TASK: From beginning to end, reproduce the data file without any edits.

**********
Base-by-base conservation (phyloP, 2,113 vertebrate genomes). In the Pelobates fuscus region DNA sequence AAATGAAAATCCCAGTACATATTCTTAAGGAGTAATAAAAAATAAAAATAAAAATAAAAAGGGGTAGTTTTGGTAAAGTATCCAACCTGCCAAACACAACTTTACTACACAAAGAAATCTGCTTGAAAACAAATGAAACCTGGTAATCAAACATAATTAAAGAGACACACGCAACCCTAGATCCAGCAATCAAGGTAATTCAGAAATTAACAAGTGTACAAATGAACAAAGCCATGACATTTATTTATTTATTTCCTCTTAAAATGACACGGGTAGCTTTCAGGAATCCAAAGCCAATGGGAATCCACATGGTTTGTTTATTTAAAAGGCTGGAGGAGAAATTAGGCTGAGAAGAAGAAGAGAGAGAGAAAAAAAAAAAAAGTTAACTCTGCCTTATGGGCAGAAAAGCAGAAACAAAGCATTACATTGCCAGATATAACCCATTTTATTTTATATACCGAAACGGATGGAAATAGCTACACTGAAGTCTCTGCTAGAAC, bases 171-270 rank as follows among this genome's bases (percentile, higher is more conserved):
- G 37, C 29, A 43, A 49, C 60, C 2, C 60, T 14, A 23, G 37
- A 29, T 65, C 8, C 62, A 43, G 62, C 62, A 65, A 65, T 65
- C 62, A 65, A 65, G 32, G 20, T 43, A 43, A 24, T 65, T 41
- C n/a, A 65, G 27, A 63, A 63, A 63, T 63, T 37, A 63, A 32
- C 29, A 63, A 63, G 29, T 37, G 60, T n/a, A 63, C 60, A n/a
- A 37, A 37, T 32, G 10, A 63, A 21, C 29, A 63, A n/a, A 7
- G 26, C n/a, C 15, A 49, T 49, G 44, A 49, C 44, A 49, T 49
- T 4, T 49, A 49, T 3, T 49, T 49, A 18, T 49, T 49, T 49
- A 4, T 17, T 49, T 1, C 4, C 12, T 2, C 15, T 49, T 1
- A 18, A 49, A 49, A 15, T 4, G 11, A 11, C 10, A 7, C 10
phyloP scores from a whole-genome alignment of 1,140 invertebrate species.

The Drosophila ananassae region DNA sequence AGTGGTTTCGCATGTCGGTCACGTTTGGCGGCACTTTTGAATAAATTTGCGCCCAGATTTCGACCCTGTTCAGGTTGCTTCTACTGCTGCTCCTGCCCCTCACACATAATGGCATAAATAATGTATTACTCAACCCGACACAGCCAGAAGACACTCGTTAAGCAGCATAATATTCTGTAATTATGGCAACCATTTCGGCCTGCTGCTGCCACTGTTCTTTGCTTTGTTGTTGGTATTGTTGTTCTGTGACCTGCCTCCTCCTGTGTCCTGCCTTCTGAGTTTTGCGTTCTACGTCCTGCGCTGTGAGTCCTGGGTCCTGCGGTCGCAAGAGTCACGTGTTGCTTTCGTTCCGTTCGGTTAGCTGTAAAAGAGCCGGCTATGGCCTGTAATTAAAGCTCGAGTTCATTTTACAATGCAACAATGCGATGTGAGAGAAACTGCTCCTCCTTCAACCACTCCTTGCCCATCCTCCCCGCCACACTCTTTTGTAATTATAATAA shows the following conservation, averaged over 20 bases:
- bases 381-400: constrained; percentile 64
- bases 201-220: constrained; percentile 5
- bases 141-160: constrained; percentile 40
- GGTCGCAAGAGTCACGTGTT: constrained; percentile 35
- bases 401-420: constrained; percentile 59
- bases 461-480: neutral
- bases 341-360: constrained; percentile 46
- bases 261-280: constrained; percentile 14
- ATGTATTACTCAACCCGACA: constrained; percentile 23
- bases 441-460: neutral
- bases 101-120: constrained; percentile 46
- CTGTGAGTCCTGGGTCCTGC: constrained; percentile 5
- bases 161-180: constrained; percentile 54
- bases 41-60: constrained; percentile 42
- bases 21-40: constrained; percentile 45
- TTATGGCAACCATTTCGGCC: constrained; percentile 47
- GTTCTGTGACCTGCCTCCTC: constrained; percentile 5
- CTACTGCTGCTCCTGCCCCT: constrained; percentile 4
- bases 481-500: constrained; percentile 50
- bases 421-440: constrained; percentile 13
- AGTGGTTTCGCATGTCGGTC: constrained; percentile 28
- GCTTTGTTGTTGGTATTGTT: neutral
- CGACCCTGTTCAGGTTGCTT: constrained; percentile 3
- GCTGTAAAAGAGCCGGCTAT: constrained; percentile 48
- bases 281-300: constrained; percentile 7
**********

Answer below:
Base-by-base conservation (phyloP, 2,113 vertebrate genomes). In the Pelobates fuscus region DNA sequence AAATGAAAATCCCAGTACATATTCTTAAGGAGTAATAAAAAATAAAAATAAAAATAAAAAGGGGTAGTTTTGGTAAAGTATCCAACCTGCCAAACACAACTTTACTACACAAAGAAATCTGCTTGAAAACAAATGAAACCTGGTAATCAAACATAATTAAAGAGACACACGCAACCCTAGATCCAGCAATCAAGGTAATTCAGAAATTAACAAGTGTACAAATGAACAAAGCCATGACATTTATTTATTTATTTCCTCTTAAAATGACACGGGTAGCTTTCAGGAATCCAAAGCCAATGGGAATCCACATGGTTTGTTTATTTAAAAGGCTGGAGGAGAAATTAGGCTGAGAAGAAGAAGAGAGAGAGAAAAAAAAAAAAAGTTAACTCTGCCTTATGGGCAGAAAAGCAGAAACAAAGCATTACATTGCCAGATATAACCCATTTTATTTTATATACCGAAACGGATGGAAATAGCTACACTGAAGTCTCTGCTAGAAC, bases 171-270 rank as follows among this genome's bases (percentile, higher is more conserved):
- G 37, C 29, A 43, A 49, C 60, C 2, C 60, T 14, A 23, G 37
- A 29, T 65, C 8, C 62, A 43, G 62, C 62, A 65, A 65, T 65
- C 62, A 65, A 65, G 32, G 20, T 43, A 43, A 24, T 65, T 41
- C n/a, A 65, G 27, A 63, A 63, A 63, T 63, T 37, A 63, A 32
- C 29, A 63, A 63, G 29, T 37, G 60, T n/a, A 63, C 60, A n/a
- A 37, A 37, T 32, G 10, A 63, A 21, C 29, A 63, A n/a, A 7
- G 26, C n/a, C 15, A 49, T 49, G 44, A 49, C 44, A 49, T 49
- T 4, T 49, A 49, T 3, T 49, T 49, A 18, T 49, T 49, T 49
- A 4, T 17, T 49, T 1, C 4, C 12, T 2, C 15, T 49, T 1
- A 18, A 49, A 49, A 15, T 4, G 11, A 11, C 10, A 7, C 10
phyloP scores from a whole-genome alignment of 1,140 invertebrate species.

The Drosophila ananassae region DNA sequence AGTGGTTTCGCATGTCGGTCACGTTTGGCGGCACTTTTGAATAAATTTGCGCCCAGATTTCGACCCTGTTCAGGTTGCTTCTACTGCTGCTCCTGCCCCTCACACATAATGGCATAAATAATGTATTACTCAACCCGACACAGCCAGAAGACACTCGTTAAGCAGCATAATATTCTGTAATTATGGCAACCATTTCGGCCTGCTGCTGCCACTGTTCTTTGCTTTGTTGTTGGTATTGTTGTTCTGTGACCTGCCTCCTCCTGTGTCCTGCCTTCTGAGTTTTGCGTTCTACGTCCTGCGCTGTGAGTCCTGGGTCCTGCGGTCGCAAGAGTCACGTGTTGCTTTCGTTCCGTTCGGTTAGCTGTAAAAGAGCCGGCTATGGCCTGTAATTAAAGCTCGAGTTCATTTTACAATGCAACAATGCGATGTGAGAGAAACTGCTCCTCCTTCAACCACTCCTTGCCCATCCTCCCCGCCACACTCTTTTGTAATTATAATAA shows the following conservation, averaged over 20 bases:
- bases 381-400: constrained; percentile 64
- bases 201-220: constrained; percentile 5
- bases 141-160: constrained; percentile 40
- GGTCGCAAGAGTCACGTGTT: constrained; percentile 35
- bases 401-420: constrained; percentile 59
- bases 461-480: neutral
- bases 341-360: constrained; percentile 46
- bases 261-280: constrained; percentile 14
- ATGTATTACTCAACCCGACA: constrained; percentile 23
- bases 441-460: neutral
- bases 101-120: constrained; percentile 46
- CTGTGAGTCCTGGGTCCTGC: constrained; percentile 5
- bases 161-180: constrained; percentile 54
- bases 41-60: constrained; percentile 42
- bases 21-40: constrained; percentile 45
- TTATGGCAACCATTTCGGCC: constrained; percentile 47
- GTTCTGTGACCTGCCTCCTC: constrained; percentile 5
- CTACTGCTGCTCCTGCCCCT: constrained; percentile 4
- bases 481-500: constrained; percentile 50
- bases 421-440: constrained; percentile 13
- AGTGGTTTCGCATGTCGGTC: constrained; percentile 28
- GCTTTGTTGTTGGTATTGTT: neutral
- CGACCCTGTTCAGGTTGCTT: constrained; percentile 3
- GCTGTAAAAGAGCCGGCTAT: constrained; percentile 48
- bases 281-300: constrained; percentile 7